Studies in religion have always been a critically important part of a Georgetown education, even as the rationale for such study has changed. In the first century, religious education was intended to serve the moral development of Georgetown students. In “The Prospectus of 1798,” the early directors of Georgetown stated that their educational goals were “to implant virtue and destroy in their pupils the seeds of vice.” (McFadden, 145). This idea continued through the first part of the 20th century as is seen in the 1937 catalog of Georgetown which stated that “however important the mental development of a student may be, his moral development is of far greater importance … Religious instruction, therefore, which alone can develop and strengthen the will and induce good habits, is of prime importance to Georgetown” (150 McFadden, 137). By the mid-century, the focus had shifted toward a religious formation that was intended to integrate all dimensions of students’ lives and prepare them for a life of service to church and society. In the last part of the 20th century, an increasing emphasis was placed on the study of religion as a proper academic enterprise, providing students with the critical tools needed to understand religion with intellectual sophistication. As is evidenced in courses like the Problem of God, formation concerns remain part of this academic instruction, as courses invite students to bring these critical apparatuses and their deepening understanding of religion into engagement with their own life experiences and worldviews.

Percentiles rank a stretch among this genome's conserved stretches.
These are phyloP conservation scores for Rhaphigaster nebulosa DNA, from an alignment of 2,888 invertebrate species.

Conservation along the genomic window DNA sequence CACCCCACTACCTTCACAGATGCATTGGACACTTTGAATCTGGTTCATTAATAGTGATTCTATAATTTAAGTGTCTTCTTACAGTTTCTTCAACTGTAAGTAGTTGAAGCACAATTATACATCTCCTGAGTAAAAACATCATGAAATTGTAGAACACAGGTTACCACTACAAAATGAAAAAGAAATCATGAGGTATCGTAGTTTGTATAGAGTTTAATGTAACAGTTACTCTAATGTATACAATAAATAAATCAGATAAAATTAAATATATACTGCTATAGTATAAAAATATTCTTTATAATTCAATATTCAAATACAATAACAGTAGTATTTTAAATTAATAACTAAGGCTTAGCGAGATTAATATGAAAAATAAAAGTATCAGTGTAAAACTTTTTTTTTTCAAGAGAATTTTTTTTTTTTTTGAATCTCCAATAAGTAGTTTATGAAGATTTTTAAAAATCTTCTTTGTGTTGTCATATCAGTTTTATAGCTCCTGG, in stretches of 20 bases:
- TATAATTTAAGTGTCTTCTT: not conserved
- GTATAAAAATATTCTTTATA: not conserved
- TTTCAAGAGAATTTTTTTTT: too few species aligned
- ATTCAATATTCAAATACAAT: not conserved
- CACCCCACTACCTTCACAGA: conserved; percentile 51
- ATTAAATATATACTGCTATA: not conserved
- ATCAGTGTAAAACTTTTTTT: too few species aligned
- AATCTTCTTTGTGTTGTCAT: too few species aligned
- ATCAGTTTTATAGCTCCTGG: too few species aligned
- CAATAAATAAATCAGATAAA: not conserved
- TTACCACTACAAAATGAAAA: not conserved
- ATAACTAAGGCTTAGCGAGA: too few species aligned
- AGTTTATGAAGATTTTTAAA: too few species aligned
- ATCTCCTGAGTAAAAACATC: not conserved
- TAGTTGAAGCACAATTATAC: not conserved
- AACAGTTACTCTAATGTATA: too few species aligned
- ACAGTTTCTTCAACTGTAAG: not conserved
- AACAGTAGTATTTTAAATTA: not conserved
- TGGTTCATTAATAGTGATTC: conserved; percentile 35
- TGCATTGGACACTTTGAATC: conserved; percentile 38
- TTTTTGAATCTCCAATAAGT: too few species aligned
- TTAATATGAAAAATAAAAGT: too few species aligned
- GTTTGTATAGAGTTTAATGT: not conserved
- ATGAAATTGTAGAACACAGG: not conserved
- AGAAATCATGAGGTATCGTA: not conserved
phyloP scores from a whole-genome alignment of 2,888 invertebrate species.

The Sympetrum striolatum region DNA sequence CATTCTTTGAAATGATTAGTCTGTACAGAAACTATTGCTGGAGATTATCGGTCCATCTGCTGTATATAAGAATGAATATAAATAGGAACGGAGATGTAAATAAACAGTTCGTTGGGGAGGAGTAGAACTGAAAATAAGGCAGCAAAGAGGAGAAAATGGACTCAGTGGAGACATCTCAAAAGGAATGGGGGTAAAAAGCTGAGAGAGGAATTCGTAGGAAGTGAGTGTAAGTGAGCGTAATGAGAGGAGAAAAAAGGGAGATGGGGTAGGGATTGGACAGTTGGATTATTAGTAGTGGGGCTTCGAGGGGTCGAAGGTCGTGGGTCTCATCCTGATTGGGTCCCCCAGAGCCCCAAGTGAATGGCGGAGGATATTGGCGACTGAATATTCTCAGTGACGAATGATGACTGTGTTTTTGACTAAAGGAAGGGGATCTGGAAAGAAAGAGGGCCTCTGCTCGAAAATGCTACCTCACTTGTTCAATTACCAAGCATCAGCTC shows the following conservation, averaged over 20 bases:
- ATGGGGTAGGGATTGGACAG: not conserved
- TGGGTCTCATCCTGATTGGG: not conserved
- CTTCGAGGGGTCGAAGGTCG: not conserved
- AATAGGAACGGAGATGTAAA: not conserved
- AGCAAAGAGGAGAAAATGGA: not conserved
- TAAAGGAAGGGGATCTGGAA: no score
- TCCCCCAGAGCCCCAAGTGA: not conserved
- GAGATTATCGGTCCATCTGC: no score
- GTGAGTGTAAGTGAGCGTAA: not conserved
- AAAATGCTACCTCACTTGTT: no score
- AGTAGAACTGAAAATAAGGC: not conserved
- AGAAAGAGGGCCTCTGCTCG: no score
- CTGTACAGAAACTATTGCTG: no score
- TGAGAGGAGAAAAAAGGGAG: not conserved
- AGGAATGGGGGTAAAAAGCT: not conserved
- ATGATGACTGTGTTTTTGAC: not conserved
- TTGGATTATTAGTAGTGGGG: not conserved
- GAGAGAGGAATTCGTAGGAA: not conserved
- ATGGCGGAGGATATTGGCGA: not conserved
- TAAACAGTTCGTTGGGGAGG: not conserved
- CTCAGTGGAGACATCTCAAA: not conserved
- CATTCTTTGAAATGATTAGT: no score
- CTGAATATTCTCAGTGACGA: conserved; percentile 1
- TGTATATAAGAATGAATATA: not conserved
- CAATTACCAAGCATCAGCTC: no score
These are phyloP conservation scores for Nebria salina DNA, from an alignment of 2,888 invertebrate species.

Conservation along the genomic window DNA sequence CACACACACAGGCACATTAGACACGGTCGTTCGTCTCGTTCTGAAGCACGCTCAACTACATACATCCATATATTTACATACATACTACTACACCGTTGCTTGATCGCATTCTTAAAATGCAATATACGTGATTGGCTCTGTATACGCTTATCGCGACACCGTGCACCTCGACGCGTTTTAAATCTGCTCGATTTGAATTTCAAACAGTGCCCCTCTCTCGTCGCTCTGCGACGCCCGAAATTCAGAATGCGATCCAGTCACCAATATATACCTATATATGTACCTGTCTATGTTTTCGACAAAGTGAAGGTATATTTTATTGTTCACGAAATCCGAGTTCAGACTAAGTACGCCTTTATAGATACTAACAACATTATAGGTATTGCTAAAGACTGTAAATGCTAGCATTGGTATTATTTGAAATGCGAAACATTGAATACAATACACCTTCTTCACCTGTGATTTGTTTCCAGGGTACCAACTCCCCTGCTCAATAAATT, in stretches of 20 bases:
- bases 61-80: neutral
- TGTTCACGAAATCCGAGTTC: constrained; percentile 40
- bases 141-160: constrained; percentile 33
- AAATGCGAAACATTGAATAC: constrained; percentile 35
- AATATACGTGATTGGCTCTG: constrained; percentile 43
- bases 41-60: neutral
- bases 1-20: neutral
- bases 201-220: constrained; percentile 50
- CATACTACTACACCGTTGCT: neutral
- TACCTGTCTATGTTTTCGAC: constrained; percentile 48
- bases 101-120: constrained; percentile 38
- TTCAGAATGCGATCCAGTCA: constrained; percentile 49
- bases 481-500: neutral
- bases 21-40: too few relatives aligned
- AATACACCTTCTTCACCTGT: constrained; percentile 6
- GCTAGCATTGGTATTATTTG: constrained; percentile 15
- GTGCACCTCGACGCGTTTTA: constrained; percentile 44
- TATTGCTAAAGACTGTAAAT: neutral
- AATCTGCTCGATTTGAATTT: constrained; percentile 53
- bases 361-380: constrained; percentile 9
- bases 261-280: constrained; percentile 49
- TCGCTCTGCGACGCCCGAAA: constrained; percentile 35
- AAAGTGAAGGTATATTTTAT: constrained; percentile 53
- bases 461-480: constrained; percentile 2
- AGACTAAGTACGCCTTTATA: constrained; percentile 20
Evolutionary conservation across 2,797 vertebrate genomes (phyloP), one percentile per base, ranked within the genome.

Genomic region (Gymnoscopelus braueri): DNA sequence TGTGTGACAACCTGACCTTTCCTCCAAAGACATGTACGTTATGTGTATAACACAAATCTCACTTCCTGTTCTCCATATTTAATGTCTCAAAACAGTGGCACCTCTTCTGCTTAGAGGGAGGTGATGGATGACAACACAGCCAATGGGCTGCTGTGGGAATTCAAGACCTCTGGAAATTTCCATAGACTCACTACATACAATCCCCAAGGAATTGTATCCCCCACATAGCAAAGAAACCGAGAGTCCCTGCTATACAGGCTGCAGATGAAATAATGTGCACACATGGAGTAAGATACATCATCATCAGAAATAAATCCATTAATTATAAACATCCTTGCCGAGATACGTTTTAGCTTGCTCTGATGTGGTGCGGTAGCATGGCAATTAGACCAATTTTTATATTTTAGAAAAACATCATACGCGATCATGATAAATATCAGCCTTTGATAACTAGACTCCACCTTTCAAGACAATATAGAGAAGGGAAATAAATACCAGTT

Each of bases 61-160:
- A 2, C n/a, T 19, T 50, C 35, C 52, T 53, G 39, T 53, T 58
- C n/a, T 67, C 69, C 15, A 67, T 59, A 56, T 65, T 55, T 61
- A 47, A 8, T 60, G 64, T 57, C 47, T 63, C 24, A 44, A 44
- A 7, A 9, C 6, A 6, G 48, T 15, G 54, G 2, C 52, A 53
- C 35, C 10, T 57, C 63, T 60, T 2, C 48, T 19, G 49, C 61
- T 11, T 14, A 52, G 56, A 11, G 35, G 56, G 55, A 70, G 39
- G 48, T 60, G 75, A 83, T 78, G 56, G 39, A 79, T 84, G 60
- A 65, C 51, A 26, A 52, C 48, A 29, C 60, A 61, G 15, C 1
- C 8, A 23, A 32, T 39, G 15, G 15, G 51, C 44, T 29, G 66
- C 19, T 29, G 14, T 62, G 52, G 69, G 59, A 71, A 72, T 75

The department developed out of this evolution of religious studies at Georgetown. For much of Georgetown’s history, the study of religion took the form of religious instruction in Catholicism and was performed as part of the normal responsibilities of the Jesuit faculty. The background in theology that was part of every Jesuit’s training was seen as sufficient to perform the task of religious instruction. However, as the study of religion at Georgetown came to be seen as a serious academic enterprise, the training required for its instructors paralleled that of other departments; Ph.D.s from universities took the place of seminary M.Div.’s and S.T.L.’s. In addition, as the study of religion moved from simple instruction in Catholicism to a proper academic exploration, the department expanded its research focus to include diverse religious traditions.
The result is a department with 27 scholars, from the top institutions of scholarship in religion such as Emory, Harvard, Chicago, and Yale, doing research in diverse and interdisciplinary areas like religion and science, formation and Confucian studies, Christian and interreligious engagements, and feminism and rabbinics.
William C. McFadden, SJ “ ‘Catechism at 4 for All the Schools’: Religious Instruction at Georgetown,” William C. McFadden, ed. Georgetown at Two Hundred: Faculty Reflections on the University’s Future (Washington, DC: Georgetown University Press, 1990), 143-168.
For more on Georgetown’s history, see: http://www.georgetown.edu/about/history/